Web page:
Stewart Island (Rakiura) is New Zealand's "third" largest island.
Most of the island is protected as Rakiura National Park. It boasts unspoiled wilderness, as well as cranked up birdsong ... But the biggest reason people come to the island is for kiwi spotting. Stewart Island is NZ's last major, stable population of wild kiwi. Kiwis, NZ's flightless birds, are normally nocturnal, but the brown kiwi species (Roa) found on Stewart Island can be seen during the day. Did we see a kiwi ourselves? Keep reading to find out!
Visiting Stewart Island was really high on our list of things to do in NZ. Since it is accessible via Bluff, our trail terminus, it made sense to go straight there.
You can get to Stewart Island two ways: by boat or plane. We went via boat to get there and plane (via standby) to get out.
The best way to describe our boat ride: like going through a car wash with broken hydraulics. You could immediately tell the difference between the locals and tourists. The locals were sipping their coffees or falling asleep. The tourists were white-knuckling the seat backs in front of them and turning very pale. It was a rough ride across the Foveaux Strait. We asked the skipper how rough it was on a scale from 1-10. Apparently it was only a 3.
The plane ride, despite being a cramped 8-seater and possibly held together by duct tape, was as smooth as can be.
The main activity on the island is tramping, and there are 3 main circuits you can do, including 1 of NZ's 9 "Great Walks." We weren't exactly sure what we'd end up doing or how long we would stay until we got there, but knew we wanted this to be our "cool-down, relaxing" hike. My criteria was find a nice hut, hike there and hang for a bit to spot kiwis.
We didn't want the crowds that come with the Great Walk option, nor did we want the length of the other 2 circuit hikes. We opted for 5 days/4 nights in the backcountry doing an out-and-back hike to Mason Bay Hut.
Day 1 - 14K from Oban to North Arm Camp on the Great Walk
Day 2 - 15K from North Arm Camp to Freshwater River Hut
Day 3 - 15K from Freshwater River Hut to Mason Bay Hut
Day 4 - ZERO K! Mason Bay Hut
Day 5 - 15K from Mason Bay Hut to Freshwater River Hut to pick up the water taxi back to Oban
Our days were blissfully short and included more relaxing than hiking in all honesty. The weather was so-so, with lots of grey skies and bruise-colored clouds bringing occasional rain showers. I detected autumn lending a chill to the air as well (or maybe that was just nearby Antartica sending its love).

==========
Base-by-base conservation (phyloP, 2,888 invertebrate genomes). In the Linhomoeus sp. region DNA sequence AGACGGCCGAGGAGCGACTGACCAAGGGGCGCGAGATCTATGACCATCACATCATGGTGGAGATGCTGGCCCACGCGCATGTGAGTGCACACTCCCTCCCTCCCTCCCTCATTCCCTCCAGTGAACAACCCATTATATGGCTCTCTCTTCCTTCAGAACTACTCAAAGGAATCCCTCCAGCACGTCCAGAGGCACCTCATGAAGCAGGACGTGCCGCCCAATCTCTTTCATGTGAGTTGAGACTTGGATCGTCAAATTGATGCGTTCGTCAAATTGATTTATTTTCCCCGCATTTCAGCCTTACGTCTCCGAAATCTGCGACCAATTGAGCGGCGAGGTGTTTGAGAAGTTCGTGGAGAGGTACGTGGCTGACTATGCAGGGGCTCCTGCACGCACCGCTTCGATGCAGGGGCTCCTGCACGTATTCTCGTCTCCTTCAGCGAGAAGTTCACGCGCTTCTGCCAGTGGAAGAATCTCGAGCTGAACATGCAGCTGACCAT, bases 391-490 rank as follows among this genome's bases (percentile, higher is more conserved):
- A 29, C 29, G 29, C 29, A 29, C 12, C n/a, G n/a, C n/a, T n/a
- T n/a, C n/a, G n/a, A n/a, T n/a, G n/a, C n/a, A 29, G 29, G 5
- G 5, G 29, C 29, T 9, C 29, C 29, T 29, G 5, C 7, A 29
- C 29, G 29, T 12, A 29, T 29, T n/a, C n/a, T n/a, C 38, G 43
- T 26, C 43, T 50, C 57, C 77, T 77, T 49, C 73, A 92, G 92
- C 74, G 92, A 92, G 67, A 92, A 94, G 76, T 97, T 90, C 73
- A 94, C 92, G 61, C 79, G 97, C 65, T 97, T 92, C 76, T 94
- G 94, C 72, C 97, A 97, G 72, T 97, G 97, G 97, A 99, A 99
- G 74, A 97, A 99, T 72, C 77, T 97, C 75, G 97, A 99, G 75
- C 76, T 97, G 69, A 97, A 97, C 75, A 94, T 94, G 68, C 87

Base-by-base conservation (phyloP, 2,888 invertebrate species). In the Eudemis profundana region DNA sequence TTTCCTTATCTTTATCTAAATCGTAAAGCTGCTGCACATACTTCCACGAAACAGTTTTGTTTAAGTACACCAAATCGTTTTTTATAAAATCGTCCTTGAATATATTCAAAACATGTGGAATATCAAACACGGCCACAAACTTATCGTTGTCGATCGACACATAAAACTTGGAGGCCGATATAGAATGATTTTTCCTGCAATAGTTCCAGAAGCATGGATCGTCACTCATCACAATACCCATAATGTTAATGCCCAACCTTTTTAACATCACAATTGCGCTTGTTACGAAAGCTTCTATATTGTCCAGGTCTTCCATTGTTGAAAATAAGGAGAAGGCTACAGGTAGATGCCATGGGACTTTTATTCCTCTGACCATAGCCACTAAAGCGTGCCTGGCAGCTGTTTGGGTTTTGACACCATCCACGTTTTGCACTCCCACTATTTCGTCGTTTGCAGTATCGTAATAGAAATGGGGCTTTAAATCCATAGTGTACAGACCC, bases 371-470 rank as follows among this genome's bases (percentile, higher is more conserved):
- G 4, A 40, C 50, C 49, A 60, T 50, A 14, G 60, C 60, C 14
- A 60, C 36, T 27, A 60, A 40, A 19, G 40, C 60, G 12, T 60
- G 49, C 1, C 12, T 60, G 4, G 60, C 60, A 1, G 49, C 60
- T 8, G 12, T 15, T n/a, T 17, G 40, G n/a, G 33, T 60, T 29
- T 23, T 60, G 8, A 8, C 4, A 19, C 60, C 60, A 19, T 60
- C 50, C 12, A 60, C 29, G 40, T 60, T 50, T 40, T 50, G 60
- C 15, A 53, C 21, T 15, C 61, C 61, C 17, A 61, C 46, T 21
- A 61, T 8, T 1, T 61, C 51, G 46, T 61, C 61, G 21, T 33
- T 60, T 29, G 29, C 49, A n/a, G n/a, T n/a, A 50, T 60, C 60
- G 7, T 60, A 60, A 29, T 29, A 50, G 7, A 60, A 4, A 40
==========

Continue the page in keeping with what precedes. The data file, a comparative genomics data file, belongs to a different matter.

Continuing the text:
The hardest day was from North Arm to Freshwater River Hut. Stewart Island is known for being muddy, so we expected messy travel, but this section was 15K of slogging through straight mud and an uphill that did its best to resist our forward progress. The 15K (9.3 miles) took us 8 hours (the sign said expect 6-7 hours, so we must have already lost our hiking legs!). This is the reason we opted for the $60 water taxi on the way out ... Happy to pay money not to repeat that section.
Mason Bay was not only a beautiful spot, but has a lot of history. It was the sight of the island's last farm operation (through the 1980s).
Mason Bay Hut was a lovely place to call home for 2 nights. It had 3 separate sleeping quarters from the common room, and J & I had our own bunk room both nights, even though the 20-bunk hut was filled to its brim our second night. During the day, we lounged around the empty hut reading, writing, eating and listening to the birdsong of tui, bellbirds, robins and kaka.
Mason Bay has a reputation for kiwi sightings, although only 30% of visitors spot one. I am disappointed to report that the odds were not in our favor. But not because of a lack of effort. We day and night hiked in the bush and sand dunes about 10K searching for kiwi. None made their presence known.
Despite our failed kiwi sighting, we thoroughly enjoyed our downtime and can now say we've been to Stewart Island.
Not sure what's next ... It depends on how successful we are with hitchhiking!
Labels: International Travel, National Parks